lecture3 - COMP 250 Winter 2010 lecture 3 – memory...

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Unformatted text preview: COMP 250 Winter 2010 lecture 3 – memory addresses, insertion sort January 11, 2010 In COMP 202, you learned about primitive types vs. reference types in Java. You think of a variable that is a primitive type as naming a particular set of bytes in memory, and the type of the variable says how the contents of those bytes should be interpreted. 1 You also were told in COMP 202 that different primitive types in Java use a different number of bits, and hence a different number of bytes – where we recall that a byte is just a grouping of 8 bits: (boolean 2 , byte, char, short, int, long, float, double use 1,1,2,2,4,8,4,8, bytes respectively). Variables that are reference types are quite different. A reference variable also names a particular set of bytes in memory, but these bytes hold the address of an object. Thus, both primitive and reference variables name a particular set of bytes in memory, and these bytes are said to start at a particular address. In the following I will tell you slightly more about these “memory addresses”, which are probably not what most of you are thinking they are. Memory addresses Most computers that you will work with have either a 32 bit or 64 bit “address space”. An address is just a number, so we are talking about numbers from 0 to 2 32- 1 (in the case of 32 bits) or 0 to 2 64- 1 (in the case of 64 bit). For today, let’s just say we have 32 bit addresses. Each address indexes one byte (8 bits) of memory. Such a byte can hold a piece of an instruction or a piece of data, that is, every instruction or data element is ultimately coded in binary and partitioned into bytes, and each of these bytes must have an address (a number from 0 to 2 32- 1) so that the program can refer to this byte (i.e. “the byte at address x ” where x is a 32 bit number). It may surprise you to learn that these byte addresses do not refer to physical locations in the computer’s memory hardware (RAM, or hard disk, etc). Rather, when the computer uses such an address to find the physical location of the bytes making up an instruction or a data element in a problem, the computer must “map” these program addresses to physical addresses in the memory hardware....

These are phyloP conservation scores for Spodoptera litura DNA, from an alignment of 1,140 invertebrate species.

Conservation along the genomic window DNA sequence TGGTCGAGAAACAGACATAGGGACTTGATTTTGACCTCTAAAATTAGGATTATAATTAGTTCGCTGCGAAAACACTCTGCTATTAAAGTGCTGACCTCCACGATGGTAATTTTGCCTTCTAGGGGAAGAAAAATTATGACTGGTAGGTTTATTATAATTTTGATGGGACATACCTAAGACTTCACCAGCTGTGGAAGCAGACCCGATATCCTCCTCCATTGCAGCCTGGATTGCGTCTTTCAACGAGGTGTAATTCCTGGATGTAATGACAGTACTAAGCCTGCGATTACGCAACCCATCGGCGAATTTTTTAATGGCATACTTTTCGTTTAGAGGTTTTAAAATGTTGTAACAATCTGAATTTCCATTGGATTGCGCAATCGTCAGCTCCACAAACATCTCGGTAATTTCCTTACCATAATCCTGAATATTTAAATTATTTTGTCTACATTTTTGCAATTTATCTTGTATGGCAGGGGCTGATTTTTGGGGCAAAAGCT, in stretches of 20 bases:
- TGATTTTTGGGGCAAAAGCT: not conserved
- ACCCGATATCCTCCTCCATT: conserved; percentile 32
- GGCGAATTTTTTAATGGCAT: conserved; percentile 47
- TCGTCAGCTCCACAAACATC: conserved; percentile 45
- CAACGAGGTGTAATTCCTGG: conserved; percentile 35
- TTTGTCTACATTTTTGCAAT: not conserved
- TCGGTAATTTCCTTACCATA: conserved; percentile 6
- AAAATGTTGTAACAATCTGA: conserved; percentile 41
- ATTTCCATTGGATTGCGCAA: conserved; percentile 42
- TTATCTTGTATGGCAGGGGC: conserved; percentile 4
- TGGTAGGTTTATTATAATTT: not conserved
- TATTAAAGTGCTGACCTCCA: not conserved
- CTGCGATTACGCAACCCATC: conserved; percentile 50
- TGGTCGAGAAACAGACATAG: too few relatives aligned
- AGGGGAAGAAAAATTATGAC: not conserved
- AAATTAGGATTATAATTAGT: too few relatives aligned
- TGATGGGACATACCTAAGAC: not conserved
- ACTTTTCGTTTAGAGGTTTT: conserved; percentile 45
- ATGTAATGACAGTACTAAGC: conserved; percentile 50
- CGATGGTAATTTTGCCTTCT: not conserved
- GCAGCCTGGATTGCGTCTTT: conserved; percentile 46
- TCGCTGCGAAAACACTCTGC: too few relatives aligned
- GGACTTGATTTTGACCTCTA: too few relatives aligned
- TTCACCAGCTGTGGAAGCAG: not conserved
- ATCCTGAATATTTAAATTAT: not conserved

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This note was uploaded on 09/25/2011 for the course COMP 250 taught by Professor Blanchette during the Spring '08 term at McGill.

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lecture3 - COMP 250 Winter 2010 lecture 3 – memory...

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